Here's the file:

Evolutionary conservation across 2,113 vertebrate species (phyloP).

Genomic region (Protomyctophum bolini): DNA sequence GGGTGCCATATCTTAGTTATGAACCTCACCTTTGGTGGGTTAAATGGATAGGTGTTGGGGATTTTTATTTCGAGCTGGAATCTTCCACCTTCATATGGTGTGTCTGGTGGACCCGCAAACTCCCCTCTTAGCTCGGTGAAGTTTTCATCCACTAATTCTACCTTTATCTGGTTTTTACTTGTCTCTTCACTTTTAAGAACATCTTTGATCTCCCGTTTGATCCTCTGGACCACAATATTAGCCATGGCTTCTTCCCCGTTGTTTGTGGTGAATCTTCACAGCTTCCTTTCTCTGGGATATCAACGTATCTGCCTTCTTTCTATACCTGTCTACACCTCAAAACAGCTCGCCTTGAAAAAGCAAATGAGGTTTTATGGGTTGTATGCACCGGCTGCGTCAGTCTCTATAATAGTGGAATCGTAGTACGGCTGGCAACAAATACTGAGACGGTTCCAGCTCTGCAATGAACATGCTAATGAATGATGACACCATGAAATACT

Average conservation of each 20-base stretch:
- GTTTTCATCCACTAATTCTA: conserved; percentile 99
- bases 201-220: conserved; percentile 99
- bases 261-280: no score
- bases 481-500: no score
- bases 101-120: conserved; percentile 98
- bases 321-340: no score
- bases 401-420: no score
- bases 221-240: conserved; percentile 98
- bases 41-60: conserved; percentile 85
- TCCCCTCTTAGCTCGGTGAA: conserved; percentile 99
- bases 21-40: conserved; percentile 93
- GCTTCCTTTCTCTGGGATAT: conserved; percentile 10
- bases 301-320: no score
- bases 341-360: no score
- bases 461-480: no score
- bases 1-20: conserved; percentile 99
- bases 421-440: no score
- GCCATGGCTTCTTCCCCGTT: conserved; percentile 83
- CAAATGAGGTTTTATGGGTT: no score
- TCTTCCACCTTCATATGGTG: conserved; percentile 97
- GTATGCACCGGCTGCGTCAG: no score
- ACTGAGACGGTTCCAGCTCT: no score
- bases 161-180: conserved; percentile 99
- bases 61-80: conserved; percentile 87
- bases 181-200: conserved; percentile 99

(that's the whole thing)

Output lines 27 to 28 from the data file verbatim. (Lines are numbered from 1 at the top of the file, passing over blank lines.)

- bases 61-80: conserved; percentile 87
- bases 181-200: conserved; percentile 99